In other words, if “uncertainties” exist in its application, they are political, not technical: but the technical aspect itself is open to challenge.

The argument boils down to three elements:

a) It is a moot point whether countries outside the euro zone (such as Poland and Sweden) should be used as benchmarks, now that the euro is in place;

b) Lithuania’s inflation rate remains below those of euro-zone members such as Ireland and Spain;

c) The same Maastricht criteria were interpreted quite flexibly, in the past, to allow in such countries as Belgium and, above all, Italy.

In order both to dispel the bad feeling created by the controversy and to make the enlargement of the euro zone a success story, it might be wise for Ecofin to reconsider these rules at the earliest possible opportunity. This could further contribute to the “Europe of results” advocated and endorsed by the European Council.

Austria felix?

It is always very difficult - and somewhat arbitrary - to evaluate the performance of an EU Presidency. What criteria should be used? The goals that the Presidency set itself at the beginning; the overall political context in the EU and/or inside the country in question; unexpected external events which interfere with the ordinary business of the Presidency; the quantity and significance of the decisions adopted; the profile the country has gained (or lost) in Europe and its more or less successful defence of “national” interests and priorities; the overall advancement of the European integration process; or some combination of all these?

In the case of Austria, of course, the assessment must take into account the appallingly difficult environment surrounding the whole debate over the ‘future of Europe’, which tends to encompass - at least implicitly - both the fate of the Constitutional Treaty and the scope of the enlargement process.

It is no accident that these issues have dominated the recent debate (and the latest European Council itself) and generated so few results. The quantity of papers, reports and communications delivered on various topics appears, at times, to be inversely proportional to the number of relevant decisions taken.

The Member States are divided over key questions, both between themselves and internally. The Commission has adopted a relatively low profile, often tackles the problems from the sidelines rather than from the front, and sometimes picks up causes that are elusive or marginal. Most importantly, the continent's economic prospects are still worrying, both in the short and especially in the long run - all the more so if decisive reforms are not implemented.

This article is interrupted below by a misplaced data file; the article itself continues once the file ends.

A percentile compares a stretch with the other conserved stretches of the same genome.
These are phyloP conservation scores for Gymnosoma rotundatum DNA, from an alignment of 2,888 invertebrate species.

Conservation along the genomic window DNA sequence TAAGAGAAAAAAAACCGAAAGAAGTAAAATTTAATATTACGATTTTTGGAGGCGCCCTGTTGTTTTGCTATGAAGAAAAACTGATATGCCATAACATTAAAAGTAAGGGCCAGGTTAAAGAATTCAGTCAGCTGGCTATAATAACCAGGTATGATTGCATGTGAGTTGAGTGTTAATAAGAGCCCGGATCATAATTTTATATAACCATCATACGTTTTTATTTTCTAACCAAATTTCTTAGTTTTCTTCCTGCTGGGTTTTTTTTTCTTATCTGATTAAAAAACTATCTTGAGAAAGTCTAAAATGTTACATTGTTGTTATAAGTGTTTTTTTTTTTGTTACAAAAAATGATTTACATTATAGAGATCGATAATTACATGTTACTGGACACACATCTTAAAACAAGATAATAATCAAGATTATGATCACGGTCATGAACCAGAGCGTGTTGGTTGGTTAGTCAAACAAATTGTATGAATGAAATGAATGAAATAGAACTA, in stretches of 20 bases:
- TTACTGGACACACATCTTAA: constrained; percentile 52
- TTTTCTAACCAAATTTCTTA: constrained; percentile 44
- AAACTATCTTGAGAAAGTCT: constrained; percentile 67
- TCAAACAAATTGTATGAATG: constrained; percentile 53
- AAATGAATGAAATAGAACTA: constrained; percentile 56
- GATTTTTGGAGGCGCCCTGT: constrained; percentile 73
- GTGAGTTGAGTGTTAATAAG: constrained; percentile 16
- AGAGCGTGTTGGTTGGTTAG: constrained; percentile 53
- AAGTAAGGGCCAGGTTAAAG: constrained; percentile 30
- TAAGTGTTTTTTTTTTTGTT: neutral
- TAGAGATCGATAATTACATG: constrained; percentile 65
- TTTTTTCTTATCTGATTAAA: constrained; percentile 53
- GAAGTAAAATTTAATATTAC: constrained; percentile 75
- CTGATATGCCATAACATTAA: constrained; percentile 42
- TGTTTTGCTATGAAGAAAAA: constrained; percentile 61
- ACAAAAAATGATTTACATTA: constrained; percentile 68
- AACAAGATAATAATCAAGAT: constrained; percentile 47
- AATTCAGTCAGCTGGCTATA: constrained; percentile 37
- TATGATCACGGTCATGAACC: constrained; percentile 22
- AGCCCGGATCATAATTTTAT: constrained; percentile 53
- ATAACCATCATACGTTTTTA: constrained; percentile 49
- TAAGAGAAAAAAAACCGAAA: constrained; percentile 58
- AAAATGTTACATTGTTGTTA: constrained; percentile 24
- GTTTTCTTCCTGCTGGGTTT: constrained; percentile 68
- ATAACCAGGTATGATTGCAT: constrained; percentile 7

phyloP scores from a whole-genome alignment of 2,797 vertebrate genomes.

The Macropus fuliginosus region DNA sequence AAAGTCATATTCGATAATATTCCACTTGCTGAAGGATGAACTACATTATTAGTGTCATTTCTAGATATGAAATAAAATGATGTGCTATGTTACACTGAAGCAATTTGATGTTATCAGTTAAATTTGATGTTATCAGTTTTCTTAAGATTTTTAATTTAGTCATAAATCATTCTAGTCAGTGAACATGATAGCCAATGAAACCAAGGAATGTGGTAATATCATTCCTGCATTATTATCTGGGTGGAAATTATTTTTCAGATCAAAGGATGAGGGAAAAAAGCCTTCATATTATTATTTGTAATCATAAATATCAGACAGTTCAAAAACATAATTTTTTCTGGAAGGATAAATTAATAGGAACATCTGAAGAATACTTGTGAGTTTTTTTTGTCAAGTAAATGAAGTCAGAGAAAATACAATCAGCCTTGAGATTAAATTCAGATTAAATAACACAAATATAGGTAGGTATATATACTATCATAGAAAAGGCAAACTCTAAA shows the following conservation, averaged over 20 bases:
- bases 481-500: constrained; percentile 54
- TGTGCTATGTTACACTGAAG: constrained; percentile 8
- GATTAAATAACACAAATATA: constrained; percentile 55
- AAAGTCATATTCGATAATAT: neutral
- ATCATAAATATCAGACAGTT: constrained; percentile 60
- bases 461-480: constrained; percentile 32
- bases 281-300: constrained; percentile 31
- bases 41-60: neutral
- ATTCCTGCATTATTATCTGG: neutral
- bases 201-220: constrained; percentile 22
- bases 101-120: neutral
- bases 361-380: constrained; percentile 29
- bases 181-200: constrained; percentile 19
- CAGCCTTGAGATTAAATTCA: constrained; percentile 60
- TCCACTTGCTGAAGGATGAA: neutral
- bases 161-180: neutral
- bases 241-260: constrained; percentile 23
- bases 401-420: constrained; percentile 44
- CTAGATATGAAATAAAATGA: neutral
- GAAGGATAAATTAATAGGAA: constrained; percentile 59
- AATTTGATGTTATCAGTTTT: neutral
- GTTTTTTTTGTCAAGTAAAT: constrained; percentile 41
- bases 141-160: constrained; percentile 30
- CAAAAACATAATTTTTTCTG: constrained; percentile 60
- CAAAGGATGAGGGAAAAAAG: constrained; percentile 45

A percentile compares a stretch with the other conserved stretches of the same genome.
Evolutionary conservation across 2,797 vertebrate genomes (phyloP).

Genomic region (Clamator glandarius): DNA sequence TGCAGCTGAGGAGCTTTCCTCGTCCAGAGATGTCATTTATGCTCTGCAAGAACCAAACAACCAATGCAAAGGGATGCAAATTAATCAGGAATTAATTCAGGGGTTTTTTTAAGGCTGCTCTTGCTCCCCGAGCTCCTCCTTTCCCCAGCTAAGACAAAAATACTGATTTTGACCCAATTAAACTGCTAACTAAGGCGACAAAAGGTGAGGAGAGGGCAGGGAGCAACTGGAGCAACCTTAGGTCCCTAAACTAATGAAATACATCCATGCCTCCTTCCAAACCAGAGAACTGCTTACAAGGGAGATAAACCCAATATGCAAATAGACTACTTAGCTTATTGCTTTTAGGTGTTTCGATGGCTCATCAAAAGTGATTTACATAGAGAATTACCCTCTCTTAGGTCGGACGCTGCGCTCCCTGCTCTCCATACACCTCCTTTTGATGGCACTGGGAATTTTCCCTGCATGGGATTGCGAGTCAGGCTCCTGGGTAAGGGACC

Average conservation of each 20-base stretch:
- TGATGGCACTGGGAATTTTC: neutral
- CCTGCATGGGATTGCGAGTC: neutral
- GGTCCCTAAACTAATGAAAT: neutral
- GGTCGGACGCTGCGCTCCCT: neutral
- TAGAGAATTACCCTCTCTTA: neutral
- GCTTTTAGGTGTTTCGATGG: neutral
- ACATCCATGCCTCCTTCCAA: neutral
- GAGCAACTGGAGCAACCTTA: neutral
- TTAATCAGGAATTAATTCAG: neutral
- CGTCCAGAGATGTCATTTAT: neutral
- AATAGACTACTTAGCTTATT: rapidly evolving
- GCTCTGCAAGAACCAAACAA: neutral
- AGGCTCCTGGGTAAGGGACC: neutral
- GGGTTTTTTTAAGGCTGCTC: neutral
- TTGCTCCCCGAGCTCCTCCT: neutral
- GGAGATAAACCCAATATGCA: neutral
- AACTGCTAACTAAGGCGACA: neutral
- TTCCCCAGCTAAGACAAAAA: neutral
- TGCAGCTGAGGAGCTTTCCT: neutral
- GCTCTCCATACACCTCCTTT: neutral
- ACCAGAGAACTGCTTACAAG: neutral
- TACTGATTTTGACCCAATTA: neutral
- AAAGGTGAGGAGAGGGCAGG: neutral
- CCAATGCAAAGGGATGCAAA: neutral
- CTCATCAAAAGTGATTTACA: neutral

Against this background, some progress has been made over the last six months on, for instance, the final package for the Financial Perspectives and the services directive: on these issues, the Presidency has not been the only player, but it has managed to cooperate smoothly with the Council and Parliament.

The decision on Bulgaria and Romania has been postponed, and will be dealt with by the Finnish Presidency. The EU has further increased its international profile and active engagement in various parts of the world, as epitomised in particular by Javier Solana’s mission to Teheran in early June - on behalf of not only the EU but also the US, Russia and China - to outline new proposals to bring Iran back to the negotiating table over its nuclear programme.

All this has been in part due also to the low-key, but hands-on approach of Austrian ministers and officials, whose experience has been particularly useful in addressing the problems in the neighbouring Balkans.

Still, there is perhaps one issue in which the overlap between a peculiar national interest (made more acute by the approaching parliamentary elections in Vienna, scheduled for November) and the responsibility of acting in the interest of the EU as a whole has created some unnecessary problems.

Austria embraced, perhaps too hastily and naively, the notion of “absorption capacity”, in the belief that it could be used to create a critical mass against admitting Turkey to the EU - a well-known strategic goal for Vienna.

In doing so, however, the Presidency also won the support of countries whose goal is to stop (or slow down indefinitely) the enlargement process altogether, whereas Austria is much more selective in this respect, being a keen advocate of speeding up accession for all the Balkan countries.

Incidentally, this is probably why Chancellor Schüssel has given the impression - notably, at the European Council - of having some second thoughts about the way in which the whole issue had been addressed, generating a particularly fuzzy formulation in the Conclusions.

In sum, two cheers for Austria - and all the best (possible) to Finland, which is also about to become the 16th Member State to ratify the EU ‘Constitution’.